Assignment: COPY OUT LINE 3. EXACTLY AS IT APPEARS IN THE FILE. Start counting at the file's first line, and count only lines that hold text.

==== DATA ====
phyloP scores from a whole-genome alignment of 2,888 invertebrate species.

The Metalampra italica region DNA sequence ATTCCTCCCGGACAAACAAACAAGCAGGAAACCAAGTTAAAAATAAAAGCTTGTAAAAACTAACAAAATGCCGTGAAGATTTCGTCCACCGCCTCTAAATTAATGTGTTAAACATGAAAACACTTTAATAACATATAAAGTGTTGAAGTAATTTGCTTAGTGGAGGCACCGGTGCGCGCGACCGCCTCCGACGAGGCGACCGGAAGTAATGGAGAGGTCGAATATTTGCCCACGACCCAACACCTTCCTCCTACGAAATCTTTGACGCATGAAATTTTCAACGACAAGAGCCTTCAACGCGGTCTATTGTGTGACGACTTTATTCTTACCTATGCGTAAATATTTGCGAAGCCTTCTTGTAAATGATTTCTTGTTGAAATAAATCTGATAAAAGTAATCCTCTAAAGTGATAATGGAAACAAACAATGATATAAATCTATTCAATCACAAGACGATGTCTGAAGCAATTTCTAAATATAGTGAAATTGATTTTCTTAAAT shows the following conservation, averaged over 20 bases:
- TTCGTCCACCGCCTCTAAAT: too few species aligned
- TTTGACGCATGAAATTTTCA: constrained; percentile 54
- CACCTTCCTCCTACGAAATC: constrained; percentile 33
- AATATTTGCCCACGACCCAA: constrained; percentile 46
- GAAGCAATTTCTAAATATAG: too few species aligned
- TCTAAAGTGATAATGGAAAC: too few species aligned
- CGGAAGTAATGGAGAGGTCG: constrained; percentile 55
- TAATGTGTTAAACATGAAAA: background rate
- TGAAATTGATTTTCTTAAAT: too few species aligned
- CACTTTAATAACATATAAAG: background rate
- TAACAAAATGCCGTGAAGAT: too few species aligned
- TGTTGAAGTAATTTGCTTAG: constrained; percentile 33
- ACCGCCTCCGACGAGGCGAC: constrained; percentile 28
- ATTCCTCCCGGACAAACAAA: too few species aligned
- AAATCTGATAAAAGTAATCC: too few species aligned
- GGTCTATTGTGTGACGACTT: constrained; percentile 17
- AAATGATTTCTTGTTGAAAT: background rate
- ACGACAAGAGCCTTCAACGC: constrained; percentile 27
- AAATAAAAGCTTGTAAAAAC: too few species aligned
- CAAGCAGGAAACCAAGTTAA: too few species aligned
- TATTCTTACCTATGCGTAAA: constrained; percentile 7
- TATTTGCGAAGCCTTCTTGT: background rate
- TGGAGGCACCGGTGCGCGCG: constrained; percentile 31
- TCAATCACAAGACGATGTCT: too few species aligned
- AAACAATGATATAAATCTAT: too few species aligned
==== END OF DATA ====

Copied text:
- TTCGTCCACCGCCTCTAAAT: too few species aligned